E: Understanding the interaction between young people and perpetrators - supporting young people's resilience
Thursday 24 May 11.00 - 13.00
Moderator: Ethel Quayle, University of Edinburgh and ROBERT
Young people's response to online sexual solicitation: Findings from the European Online Grooming project [PDF]
The presentation draws upon findings from a European Commission study (funded under the Safer Internet Programme) that concludes in 2012, the findings will be considered in the context of a wider body of research. The presentation will focus on the behaviour of offenders online and the nature of their online interaction wtih children.
The research aims were to:
• describe the behaviour of both offenders who groom and young people who are ‘groomed’ and explore differences (e.g. in demographics, behaviour or profiles) within each group and how these differences may have a bearing on offence outcome.
• describe how information, communication technology (ICT) is used to facilitate the process of online grooming.
• further the current low knowledge base about the way in which young people are selected and prepared for abuse online
• make a significant contribution to the development of educational awareness and preventative initiatives aimed at parents and young people
To meet this set of objectives, the project involved three separate but inter-linked phases. First, a scoping phase that encompasses; a review of recent police case files, interviews with key stakeholders working to prevent online grooming and a literature review. The fieldwork and analysis of Phase two of the research, in-depth interviews with men who have been convicted of online grooming in each consortium country is also complete. Phase three of the research has commenced and involves disseminating findings via a series of workshops across Europe to policy makers, practitioners, teachers, parents and young people, to make a significant contribution to the development of educational awareness and prevention initiatives. It was clear from offender accounts and from direct research with young people (Davidson, 2009, 2010) that the majority are resilient to offender approach. However, those young people who seemed to be susceptible to the approaches of online groomers displayed a range of vulnerability features that include: loneliness, low self-esteem, self-harming behaviour, family break-up, and incidence of ongoing sexual abuse by other offenders. Analysis of the offender accounts of their contact with young people made it clear that that online grooming cannot be comprehensively understood and managed without understanding the interaction between the offender, online environment and the young person.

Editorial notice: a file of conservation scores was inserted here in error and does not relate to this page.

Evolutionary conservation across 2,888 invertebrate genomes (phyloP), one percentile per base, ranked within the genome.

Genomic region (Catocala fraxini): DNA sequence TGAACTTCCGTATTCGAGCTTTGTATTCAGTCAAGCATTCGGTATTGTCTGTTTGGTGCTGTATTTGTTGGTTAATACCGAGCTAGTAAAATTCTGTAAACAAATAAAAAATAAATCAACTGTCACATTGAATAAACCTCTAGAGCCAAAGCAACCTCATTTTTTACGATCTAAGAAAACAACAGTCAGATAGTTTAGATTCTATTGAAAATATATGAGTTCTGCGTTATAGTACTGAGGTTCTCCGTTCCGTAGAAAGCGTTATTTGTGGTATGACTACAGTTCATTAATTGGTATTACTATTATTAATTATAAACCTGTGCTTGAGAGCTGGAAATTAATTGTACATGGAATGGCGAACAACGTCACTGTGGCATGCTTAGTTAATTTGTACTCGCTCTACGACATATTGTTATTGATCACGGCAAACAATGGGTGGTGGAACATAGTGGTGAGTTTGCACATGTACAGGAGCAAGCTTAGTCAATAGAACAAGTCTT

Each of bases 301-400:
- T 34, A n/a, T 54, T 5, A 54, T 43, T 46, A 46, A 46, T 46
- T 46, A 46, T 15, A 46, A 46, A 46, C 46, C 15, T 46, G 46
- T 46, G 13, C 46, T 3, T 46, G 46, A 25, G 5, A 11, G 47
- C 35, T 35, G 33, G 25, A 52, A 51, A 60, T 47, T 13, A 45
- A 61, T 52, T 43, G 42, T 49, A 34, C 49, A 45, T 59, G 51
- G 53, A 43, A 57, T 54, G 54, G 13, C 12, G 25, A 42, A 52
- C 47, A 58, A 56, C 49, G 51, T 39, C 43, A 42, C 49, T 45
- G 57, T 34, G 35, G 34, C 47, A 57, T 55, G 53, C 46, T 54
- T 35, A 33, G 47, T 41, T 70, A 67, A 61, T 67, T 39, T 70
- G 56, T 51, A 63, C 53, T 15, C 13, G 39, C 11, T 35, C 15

Psychologist, Ph D
Dept. of Child & Adolescent Psychiatry, IKVL
To tell or not to tell? Youth's responses to unwanted Internet experiences
Background: Internet safety programs often advise parents and practitioners to encourage youth to tell an adult about unwanted online experiences. Internet safety rules for children at different ages also usually ask the youth to tell an adult about such experiences.
Objectives: We investigated whether youth with different types of unwanted online experiences were likely to tell anybody about these experiences and whom they told, their reasons for not telling, whether the event was reported to any authority and how telling or not telling is related to characteristics of the youth and the incident. We also investigated how they tried to resolve the situation. The relationship between risk and harm was investigated with regard to whether youth who were upset, embarrassed or afraid because of the incident or who reported other negative reactions after the incident were more likely to tell someone.